By Amy Norton HealthDay Reporter
THURSDAY, Dec. 17, 2020 (HealthDay News)
The trial, which tested the effects of mindfulness-based stress reduction (MBSR), found that the approach helped relieve migraine sufferers’ depression and disability. It also boosted how they rated their quality of life.
It’s not that mindfulness makes pain go away, explained Daniel Cherkin, a senior investigator emeritus at Kaiser Permanente Washington Health Research Institute, in Seattle.
Instead, he said, it helps people first become aware of their habitual reactions to their pain — whether they tend to ruminate or “catastrophize,” for example. From there, they can learn to “reframe” how they think about the pain and what it means.
Cherkin wrote an editorial published with the new findings in JAMA Internal Medicine on Dec. 14. His own research has found that MBSR can help people deal with chronic lower back pain.
Less has been known about whether people with migraines can benefit.
Worldwide, an estimated one billion people have migraine headaches, according to the Migraine Research Foundation. Along with intense head pain, migraines often cause nausea, visual disturbances, and sensitivity to light and sound.
For people who suffer frequent migraine episodes, medications can help prevent them. But they’re not always enough.
Some people end up taking potentially addictive opioids, which is not recommended, said Dr. Rebecca Wells, a neurologist who led the new trial.
Still other patients, she added, stop taking their migraine medication because of side effects.
So there’s a need for additional options, including non-drug ones, said Wells, an associate professor at Wake Forest School of Medicine in Winston-Salem, N.C.
To study MBSR, her team recruited 89 patients who were having anywhere from four to 20 “migraine days” a month. The researchers randomly assigned half to the eight-week mindfulness program, and the other half to receive education about migraines. All kept using their standard medications.
Three months later, both study groups had improved similarly on one measure: the number of migraine days. On average, patients reported about two fewer per month.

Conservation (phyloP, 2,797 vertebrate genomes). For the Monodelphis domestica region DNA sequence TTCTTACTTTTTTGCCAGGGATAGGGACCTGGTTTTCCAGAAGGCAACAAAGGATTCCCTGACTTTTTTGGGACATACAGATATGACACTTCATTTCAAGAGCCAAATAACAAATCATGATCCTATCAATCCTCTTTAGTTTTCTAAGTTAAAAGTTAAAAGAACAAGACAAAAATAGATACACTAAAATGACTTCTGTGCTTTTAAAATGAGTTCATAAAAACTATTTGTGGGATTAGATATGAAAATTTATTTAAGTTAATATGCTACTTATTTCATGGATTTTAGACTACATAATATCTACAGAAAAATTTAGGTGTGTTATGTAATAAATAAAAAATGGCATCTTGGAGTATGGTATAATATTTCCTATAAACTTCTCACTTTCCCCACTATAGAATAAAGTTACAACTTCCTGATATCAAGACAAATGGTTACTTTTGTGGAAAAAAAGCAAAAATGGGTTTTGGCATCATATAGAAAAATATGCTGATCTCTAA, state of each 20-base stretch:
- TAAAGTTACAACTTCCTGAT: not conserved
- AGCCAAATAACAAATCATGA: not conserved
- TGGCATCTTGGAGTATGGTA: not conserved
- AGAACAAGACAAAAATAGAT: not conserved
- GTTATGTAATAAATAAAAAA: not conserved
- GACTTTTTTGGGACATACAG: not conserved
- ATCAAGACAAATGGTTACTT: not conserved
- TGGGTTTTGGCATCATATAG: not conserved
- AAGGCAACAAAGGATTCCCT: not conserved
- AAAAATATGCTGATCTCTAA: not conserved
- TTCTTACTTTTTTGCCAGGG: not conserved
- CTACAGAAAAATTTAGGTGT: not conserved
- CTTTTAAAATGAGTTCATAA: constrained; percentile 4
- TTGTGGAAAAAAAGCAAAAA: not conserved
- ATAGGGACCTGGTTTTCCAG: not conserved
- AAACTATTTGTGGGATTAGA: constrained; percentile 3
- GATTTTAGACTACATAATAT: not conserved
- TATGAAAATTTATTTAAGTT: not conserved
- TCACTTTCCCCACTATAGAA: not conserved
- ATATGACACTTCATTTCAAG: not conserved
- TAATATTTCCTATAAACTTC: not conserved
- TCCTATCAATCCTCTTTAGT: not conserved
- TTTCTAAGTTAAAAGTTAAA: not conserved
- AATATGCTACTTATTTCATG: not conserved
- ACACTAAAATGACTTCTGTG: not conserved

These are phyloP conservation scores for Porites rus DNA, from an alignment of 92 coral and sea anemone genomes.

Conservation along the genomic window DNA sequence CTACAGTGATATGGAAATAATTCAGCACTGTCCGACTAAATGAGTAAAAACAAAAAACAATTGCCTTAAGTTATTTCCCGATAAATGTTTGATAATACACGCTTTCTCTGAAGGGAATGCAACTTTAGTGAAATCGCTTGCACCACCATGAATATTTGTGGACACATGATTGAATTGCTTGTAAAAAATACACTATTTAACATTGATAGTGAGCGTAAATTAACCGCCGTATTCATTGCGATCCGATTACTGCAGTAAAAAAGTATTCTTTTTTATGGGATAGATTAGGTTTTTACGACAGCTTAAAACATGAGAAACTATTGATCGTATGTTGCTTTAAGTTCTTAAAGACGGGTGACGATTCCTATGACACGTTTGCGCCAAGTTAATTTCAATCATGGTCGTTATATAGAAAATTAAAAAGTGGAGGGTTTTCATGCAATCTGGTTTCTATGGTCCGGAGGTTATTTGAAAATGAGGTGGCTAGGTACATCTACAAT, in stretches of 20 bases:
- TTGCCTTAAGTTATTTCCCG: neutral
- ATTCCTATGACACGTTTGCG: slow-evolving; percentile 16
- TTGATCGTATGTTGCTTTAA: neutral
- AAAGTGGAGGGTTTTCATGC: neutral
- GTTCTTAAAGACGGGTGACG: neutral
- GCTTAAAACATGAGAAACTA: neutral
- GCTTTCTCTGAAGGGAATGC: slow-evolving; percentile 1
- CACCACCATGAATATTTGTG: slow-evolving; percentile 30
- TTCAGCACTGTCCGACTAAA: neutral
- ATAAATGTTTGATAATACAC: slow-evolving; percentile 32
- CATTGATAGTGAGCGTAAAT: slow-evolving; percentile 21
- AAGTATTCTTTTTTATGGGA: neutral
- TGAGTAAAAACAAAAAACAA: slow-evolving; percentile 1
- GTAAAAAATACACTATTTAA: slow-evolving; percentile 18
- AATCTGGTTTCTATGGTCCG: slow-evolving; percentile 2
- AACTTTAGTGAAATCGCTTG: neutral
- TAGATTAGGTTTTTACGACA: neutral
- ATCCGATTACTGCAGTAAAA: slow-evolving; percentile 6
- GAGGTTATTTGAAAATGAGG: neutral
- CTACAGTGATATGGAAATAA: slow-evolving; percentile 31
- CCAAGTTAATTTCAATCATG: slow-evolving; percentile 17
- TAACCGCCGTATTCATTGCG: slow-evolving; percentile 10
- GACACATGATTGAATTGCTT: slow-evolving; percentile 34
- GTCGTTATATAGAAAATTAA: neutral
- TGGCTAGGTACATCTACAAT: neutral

“Those outcomes are very important to patients’ lives,” Wells said.
More research is needed to see what happens in the long run, according to Wells. But, in this study, the improvements in the MBSR group held up over nine months.
It’s hard to know the specific reasons why, Wells said. But, like Cherkin, she pointed to the general principles of MBSR, including the fact that it helps people “live in the present moment,” rather than allowing the mind to spin off.
No one is saying the physical pain is just “in people’s heads.” But the mind is intimately involved in how people experience pain.
“The mind and the body interact,” Cherkin said. “They’re connected.”
If pain treatment does not acknowledge that, he added, it’s a “missed opportunity.”
Beyond specific effects of mindfulness, Cherkin said it’s “empowering” for people to have a way to help themselves, rather than relying solely on treatments given by someone else.
“I think a lot of the benefit has to do with the fact that it engages people in their own care,” he said.
But mindfulness practices are not for everyone. Just as people with an aversion to needles are unlikely to line up for acupuncture, people who view mindfulness as “weird” probably won’t engage with it, Cherkin said.
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And active participation is clearly key: The MBSR program is eight weeks, but people have to continue the practices afterward. During the course, they’re encouraged to practice at home every day for 30 minutes.
There can also be practical barriers. The MBSR course is widely available, including online, but there is a cost. And, in general, insurance coverage of mind-body therapies is spotty, Cherkin said.
One question, according to Wells, is whether mindfulness practices in “other formats” could have the same benefit as MBSR. Her team wanted to study a standardized approach, in part, to identify a specific program that works.
The Migraine Trust has more on migraine treatments.
SOURCES: Rebecca Erwin Wells, MD, MPH, associate professor, neurology, Wake Forest School of Medicine, Wake Forest Baptist Health, Winston-Salem, N.C.; Daniel Cherkin, PhD, senior investigator emeritus, Kaiser Permanente Washington Health Research Institute, Seattle; JAMA Internal Medicine, Dec. 14, 2020, online
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